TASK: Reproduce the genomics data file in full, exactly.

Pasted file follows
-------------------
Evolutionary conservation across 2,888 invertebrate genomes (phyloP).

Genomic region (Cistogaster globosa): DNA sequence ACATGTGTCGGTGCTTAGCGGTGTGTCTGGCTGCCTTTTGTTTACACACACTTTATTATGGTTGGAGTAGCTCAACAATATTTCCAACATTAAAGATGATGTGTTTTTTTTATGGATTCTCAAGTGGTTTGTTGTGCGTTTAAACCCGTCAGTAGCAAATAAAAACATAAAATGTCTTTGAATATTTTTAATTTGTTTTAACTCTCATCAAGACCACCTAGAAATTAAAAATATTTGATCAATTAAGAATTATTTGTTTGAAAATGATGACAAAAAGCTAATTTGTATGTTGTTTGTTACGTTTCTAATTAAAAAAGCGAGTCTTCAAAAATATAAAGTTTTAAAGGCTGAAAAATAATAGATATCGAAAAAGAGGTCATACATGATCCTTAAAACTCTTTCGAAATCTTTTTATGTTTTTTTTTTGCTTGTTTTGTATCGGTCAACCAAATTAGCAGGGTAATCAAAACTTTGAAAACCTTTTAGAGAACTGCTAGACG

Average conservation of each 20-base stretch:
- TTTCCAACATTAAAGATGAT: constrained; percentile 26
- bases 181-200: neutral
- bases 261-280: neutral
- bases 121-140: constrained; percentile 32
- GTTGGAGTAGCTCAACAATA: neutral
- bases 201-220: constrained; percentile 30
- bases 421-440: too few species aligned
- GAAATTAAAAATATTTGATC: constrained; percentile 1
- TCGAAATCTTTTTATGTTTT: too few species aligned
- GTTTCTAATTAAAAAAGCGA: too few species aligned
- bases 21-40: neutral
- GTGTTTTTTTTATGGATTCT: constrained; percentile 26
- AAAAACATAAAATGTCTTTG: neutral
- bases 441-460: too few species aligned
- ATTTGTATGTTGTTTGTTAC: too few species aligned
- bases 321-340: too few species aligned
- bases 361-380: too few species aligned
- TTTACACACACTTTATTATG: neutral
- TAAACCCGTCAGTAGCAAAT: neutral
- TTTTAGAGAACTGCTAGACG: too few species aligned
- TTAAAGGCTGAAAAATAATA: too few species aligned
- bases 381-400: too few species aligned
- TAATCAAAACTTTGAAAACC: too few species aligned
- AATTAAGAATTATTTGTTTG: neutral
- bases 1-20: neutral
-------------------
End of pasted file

Evolutionary conservation across 2,888 invertebrate genomes (phyloP).

Genomic region (Cistogaster globosa): DNA sequence ACATGTGTCGGTGCTTAGCGGTGTGTCTGGCTGCCTTTTGTTTACACACACTTTATTATGGTTGGAGTAGCTCAACAATATTTCCAACATTAAAGATGATGTGTTTTTTTTATGGATTCTCAAGTGGTTTGTTGTGCGTTTAAACCCGTCAGTAGCAAATAAAAACATAAAATGTCTTTGAATATTTTTAATTTGTTTTAACTCTCATCAAGACCACCTAGAAATTAAAAATATTTGATCAATTAAGAATTATTTGTTTGAAAATGATGACAAAAAGCTAATTTGTATGTTGTTTGTTACGTTTCTAATTAAAAAAGCGAGTCTTCAAAAATATAAAGTTTTAAAGGCTGAAAAATAATAGATATCGAAAAAGAGGTCATACATGATCCTTAAAACTCTTTCGAAATCTTTTTATGTTTTTTTTTTGCTTGTTTTGTATCGGTCAACCAAATTAGCAGGGTAATCAAAACTTTGAAAACCTTTTAGAGAACTGCTAGACG

Average conservation of each 20-base stretch:
- TTTCCAACATTAAAGATGAT: constrained; percentile 26
- bases 181-200: neutral
- bases 261-280: neutral
- bases 121-140: constrained; percentile 32
- GTTGGAGTAGCTCAACAATA: neutral
- bases 201-220: constrained; percentile 30
- bases 421-440: too few species aligned
- GAAATTAAAAATATTTGATC: constrained; percentile 1
- TCGAAATCTTTTTATGTTTT: too few species aligned
- GTTTCTAATTAAAAAAGCGA: too few species aligned
- bases 21-40: neutral
- GTGTTTTTTTTATGGATTCT: constrained; percentile 26
- AAAAACATAAAATGTCTTTG: neutral
- bases 441-460: too few species aligned
- ATTTGTATGTTGTTTGTTAC: too few species aligned
- bases 321-340: too few species aligned
- bases 361-380: too few species aligned
- TTTACACACACTTTATTATG: neutral
- TAAACCCGTCAGTAGCAAAT: neutral
- TTTTAGAGAACTGCTAGACG: too few species aligned
- TTAAAGGCTGAAAAATAATA: too few species aligned
- bases 381-400: too few species aligned
- TAATCAAAACTTTGAAAACC: too few species aligned
- AATTAAGAATTATTTGTTTG: neutral
- bases 1-20: neutral